How Cubs built a bigger and better version of last year’s NLCS team

How Cubs built a bigger and better version of last year’s NLCS team

The Cubs are a bigger, better version of the team the New York Mets swept aside in last year’s National League Championship Series, no longer just happy to be here and now fully expecting to beat the Los Angeles Dodgers this time.

“A lot of us have a sour taste in our mouth from last year,” Kris Bryant said. “We’ll be ready for it. I definitely can’t wait.”

That doesn’t guarantee the franchise’s first NL pennant since the year World War II ended, or its first World Series title since the Theodore Roosevelt administration. But the Cubs upgraded a 97-win team in all phases of the game, not overreacting to that four-game sample against the Mets as much as reinforcing what they already knew.

Those young players who kept hearing how special they are – and how good this team should be for a long time – didn’t take the opportunity for granted and played with passion and focus. The media crush and every-pitch intensity won’t be intimidating or a shock to the system during Game 1 on Saturday night at Wrigley Field.

“It’s great to have that experience,” said Jason Heyward, who played on the 100-win St. Louis Cardinals team the Cubs bounced from last year’s playoffs. “And not the ‘wow factor’ of doing it for the first time. And then it’s like: ‘Hey, we expect to be here.’

“Nobody’s surprised to be here.”

To get back here, the final bill for free agents came in at almost $290 million, an itemized list that had a meet-the-Mets-again feel to it.

Suffocated by New York’s power pitching, the Cubs added two switch-hitters to their lineup by winning the Ben Zobrist sweepstakes (without making the highest offer) and bringing back Dexter Fowler (in a shocking stealth-mode deal days after the you-go, we-go leadoff guy reportedly reached an agreement with the Baltimore Orioles).

Stretched thin in the rotation, the Cubs signed John Lackey – the most valuable pitcher on that St. Louis team – and can now use the two-time World Series champion as a Game 4 starter. Shaky in the outfield, the Cubs added a three-time Gold Glove winner in Heyward to change their defensive identity.

[RELATED: Cubs in 'better place' after 2015 NLCS experience]

Vulnerable in the running game, the Cubs fast-tracked Willson Contreras after only 55 games at Triple-A Iowa, promoting the dynamic catcher in the middle of June. By late July, the Cubs finalized a blockbuster deal with the New York Yankees for Aroldis Chapman, giving manager Joe Maddon a game-changer like Mets closer Jeurys Familia. 

“You just look up and down,” Bryant said. “This team’s a whole lot better. Just look at each individual player and how much better we are than we were last year.

“I can say that for myself – I’m a way better player than I was last year. Look at Kyle Hendricks – unbelievable. Look at Jon Lester – he’s having a way better season than he had last year, too.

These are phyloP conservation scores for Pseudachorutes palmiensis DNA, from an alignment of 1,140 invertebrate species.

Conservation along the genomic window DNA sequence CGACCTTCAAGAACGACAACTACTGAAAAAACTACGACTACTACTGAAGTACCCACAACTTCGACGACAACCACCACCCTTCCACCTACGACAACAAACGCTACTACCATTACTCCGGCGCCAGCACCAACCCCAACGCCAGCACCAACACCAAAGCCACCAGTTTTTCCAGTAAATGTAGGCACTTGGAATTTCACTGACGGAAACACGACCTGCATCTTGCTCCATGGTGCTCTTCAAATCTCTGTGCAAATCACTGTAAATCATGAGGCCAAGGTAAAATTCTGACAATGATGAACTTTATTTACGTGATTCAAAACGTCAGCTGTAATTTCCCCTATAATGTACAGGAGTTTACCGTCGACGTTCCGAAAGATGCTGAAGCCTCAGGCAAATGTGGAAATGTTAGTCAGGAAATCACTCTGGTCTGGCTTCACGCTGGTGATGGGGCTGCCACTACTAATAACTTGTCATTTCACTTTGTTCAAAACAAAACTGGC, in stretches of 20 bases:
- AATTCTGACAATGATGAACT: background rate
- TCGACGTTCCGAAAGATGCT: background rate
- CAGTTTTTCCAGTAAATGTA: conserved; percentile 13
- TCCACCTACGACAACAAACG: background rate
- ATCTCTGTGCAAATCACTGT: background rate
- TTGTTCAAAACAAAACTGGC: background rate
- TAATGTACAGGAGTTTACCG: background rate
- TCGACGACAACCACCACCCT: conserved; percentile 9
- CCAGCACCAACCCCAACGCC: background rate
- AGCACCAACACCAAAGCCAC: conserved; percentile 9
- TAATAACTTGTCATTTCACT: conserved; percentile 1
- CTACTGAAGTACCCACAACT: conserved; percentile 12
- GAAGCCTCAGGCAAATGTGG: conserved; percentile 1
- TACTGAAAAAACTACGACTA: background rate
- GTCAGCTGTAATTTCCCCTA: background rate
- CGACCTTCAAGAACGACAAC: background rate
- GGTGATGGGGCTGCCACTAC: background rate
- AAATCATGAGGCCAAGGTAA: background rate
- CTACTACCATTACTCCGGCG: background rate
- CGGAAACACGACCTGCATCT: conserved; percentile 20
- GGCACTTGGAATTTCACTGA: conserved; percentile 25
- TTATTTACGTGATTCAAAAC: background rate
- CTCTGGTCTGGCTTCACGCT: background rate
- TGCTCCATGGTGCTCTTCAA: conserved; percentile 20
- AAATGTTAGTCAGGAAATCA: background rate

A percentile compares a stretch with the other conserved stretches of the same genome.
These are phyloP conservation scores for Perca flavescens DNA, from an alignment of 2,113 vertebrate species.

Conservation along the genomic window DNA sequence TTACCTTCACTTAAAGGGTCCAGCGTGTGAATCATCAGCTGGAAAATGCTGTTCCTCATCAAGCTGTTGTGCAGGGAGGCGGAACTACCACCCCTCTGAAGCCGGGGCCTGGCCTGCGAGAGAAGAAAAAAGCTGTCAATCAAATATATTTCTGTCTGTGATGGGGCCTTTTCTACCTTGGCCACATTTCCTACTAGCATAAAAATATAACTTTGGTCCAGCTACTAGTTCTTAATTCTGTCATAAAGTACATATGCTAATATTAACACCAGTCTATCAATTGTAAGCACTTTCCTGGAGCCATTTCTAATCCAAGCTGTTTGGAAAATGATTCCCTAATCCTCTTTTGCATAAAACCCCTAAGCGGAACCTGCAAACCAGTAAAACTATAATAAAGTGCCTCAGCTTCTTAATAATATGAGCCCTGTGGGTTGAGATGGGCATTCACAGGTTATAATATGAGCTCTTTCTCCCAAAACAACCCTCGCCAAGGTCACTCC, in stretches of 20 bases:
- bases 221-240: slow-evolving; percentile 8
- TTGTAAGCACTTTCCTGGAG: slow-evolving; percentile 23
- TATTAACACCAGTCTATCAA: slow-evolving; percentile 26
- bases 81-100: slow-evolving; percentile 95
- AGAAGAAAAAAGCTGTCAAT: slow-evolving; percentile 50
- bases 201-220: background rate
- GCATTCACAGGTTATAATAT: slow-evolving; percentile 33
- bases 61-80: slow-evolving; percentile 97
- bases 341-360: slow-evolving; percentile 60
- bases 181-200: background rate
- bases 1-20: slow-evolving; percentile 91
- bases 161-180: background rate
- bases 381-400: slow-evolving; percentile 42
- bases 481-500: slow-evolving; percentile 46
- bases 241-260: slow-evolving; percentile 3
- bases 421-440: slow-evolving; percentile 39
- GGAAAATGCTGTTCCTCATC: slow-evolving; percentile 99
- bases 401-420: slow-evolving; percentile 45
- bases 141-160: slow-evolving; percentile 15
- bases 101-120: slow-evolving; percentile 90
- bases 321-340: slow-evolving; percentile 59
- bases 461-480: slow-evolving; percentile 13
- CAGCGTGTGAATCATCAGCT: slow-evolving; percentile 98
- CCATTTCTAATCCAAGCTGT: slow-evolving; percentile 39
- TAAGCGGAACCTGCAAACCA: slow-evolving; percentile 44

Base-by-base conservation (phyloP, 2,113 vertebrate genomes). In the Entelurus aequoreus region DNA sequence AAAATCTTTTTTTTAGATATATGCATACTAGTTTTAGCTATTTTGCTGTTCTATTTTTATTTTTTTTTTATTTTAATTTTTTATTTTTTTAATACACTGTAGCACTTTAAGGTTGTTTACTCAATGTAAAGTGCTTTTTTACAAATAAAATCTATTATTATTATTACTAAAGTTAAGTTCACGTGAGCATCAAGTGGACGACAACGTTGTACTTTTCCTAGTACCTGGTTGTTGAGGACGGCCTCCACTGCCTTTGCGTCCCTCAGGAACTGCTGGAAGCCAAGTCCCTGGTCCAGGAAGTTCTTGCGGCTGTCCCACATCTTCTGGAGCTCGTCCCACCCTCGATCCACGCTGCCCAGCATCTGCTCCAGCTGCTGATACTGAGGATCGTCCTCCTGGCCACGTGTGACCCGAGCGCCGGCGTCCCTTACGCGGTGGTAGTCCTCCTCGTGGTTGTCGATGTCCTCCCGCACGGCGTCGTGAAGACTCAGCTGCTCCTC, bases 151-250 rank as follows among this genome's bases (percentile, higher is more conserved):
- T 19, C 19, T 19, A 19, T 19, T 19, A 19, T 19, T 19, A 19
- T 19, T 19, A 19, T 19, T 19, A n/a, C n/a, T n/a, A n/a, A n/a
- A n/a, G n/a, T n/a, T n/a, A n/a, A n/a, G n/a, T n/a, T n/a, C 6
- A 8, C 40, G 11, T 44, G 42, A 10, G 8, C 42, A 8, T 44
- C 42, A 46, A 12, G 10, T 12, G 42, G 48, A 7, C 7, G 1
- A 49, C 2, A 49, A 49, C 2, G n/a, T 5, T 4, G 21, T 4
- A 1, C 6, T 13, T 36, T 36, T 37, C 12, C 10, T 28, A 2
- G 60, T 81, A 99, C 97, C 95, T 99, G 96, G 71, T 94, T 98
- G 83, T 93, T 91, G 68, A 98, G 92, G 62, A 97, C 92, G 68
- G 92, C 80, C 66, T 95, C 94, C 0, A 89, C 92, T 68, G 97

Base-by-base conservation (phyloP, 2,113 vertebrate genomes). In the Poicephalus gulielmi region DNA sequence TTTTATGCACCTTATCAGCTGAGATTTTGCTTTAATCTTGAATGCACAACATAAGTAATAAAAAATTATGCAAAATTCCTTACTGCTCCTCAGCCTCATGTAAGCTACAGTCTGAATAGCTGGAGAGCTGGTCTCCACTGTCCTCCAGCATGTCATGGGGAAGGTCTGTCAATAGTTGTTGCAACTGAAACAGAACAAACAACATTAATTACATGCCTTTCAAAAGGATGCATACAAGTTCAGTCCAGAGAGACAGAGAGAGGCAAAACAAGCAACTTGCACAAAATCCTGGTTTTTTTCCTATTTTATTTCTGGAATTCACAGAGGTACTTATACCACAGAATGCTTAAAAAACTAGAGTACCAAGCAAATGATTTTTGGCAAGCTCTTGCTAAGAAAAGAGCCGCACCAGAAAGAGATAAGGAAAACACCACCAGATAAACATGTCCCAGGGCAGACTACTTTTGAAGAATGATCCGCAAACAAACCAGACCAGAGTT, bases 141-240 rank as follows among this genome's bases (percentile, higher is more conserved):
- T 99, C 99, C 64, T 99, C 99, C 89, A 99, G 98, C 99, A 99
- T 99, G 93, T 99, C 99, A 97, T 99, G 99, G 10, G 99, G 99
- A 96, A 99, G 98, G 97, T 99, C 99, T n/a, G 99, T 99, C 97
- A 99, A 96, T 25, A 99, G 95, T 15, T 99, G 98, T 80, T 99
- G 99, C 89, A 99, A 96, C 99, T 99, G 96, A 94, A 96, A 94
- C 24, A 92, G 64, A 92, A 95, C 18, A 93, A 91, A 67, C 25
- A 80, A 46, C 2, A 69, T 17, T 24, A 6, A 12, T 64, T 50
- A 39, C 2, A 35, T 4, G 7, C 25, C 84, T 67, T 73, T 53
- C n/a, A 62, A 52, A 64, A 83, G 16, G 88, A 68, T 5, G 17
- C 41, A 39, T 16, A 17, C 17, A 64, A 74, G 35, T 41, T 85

“That just gives us all the confidence in the world knowing that each individual guy in here has done something this year to get better than they were last year.”

Bryant topped his Rookie of the Year campaign with a 39-homer, 102-RBI MVP-caliber season. Hendricks went from a being a nominal fifth starter to winning the ERA title. Lester, the Game 1 starter, looked and acted far more comfortable during Year 2 of that $155 million megadeal, which might translate into a Cy Young Award.  

Addison Russell – who didn’t make last year’s NLCS roster while dealing with a strained hamstring – became a 21-homer, 95-RBI All-Star shortstop at the age of 22. Javier Baez, who looked rattled at times while filling in for Russell against the Mets, became the breakout star of this year’s NL Division Series, delivering big hits, making spectacular defensive plays and getting under the skin of the San Francisco Giants.  

“It’s hard to focus in the postseason with the loudness of the fans, but I’ve been working on slowing the game down,” Baez said. “That has been big for me (since) I was coming up to the big leagues. Now, I’m really good at it. Obviously, there’s still a little pressure and nerves. But you still have to play the game and keep slowing it down.”

In a hypothetical best-of-seven series between the 2015 Cubs and the 2016 version, Bryant said, “We’d crush that team.” Now let’s see if these Cubs can handle another playoff-tested cast featuring Clayton Kershaw, Kenley Jansen, Corey Seager, Justin Turner and Adrian Gonzalez.

“Expectations and pressure,” Maddon said, “that’s the baseball fossil fuel right there.

“My initial message to the boys was: Why would you ever want to be in a situation that doesn’t require a little bit of pressure added to it, or expectations? I would not want to go into a season having zero expectations and zero pressure applied to you because you’re going to finish fourth or fifth in a division. I mean, that’s a bad way to live.

“Listen, if you hear the word pressure, you got to run toward it. That’s a good thing. That means we’re good and something good is attached to it.”

Glanville: Fall to Spring - A player’s offseason changes meaning with each changing season


Glanville: Fall to Spring - A player’s offseason changes meaning with each changing season

A few weeks after the we (the Cubs) were eliminated from the 2003 playoffs, I got a phone call from my college professor. Since it was officially the off-season, I was in the early stages of a break from following a pocket schedule to tell me where to be every day for nearly eight months.

But this was a man I could not refuse. I chose my college major to go into his field of transportation engineering and he was calling because he needed a teaching assistant to accompany him on his trip to South Africa.

One minute I could barely move off of my couch in my Chicago apartment after losing Game 7 against the Marlins. The next minute, I would be standing within miles of the Southern most point in Africa at the Cape of Good Hope. Why not? I needed the distraction so I agreed to go.

The offseason is its own transition. Leaving the regimen of routine, of batting practice and bus times, to an open ended world that you have to re-learn again. When I finished my first full major league season in 1997, I lived in Streeterville at the Navy Pier Apartments.

That offseason, I decided to stay an extra month in Chicago only to wake up panicked for the first two weeks because I thought I was missing stretch time for a home day game. A major league schedule becomes etched in your DNA after a while.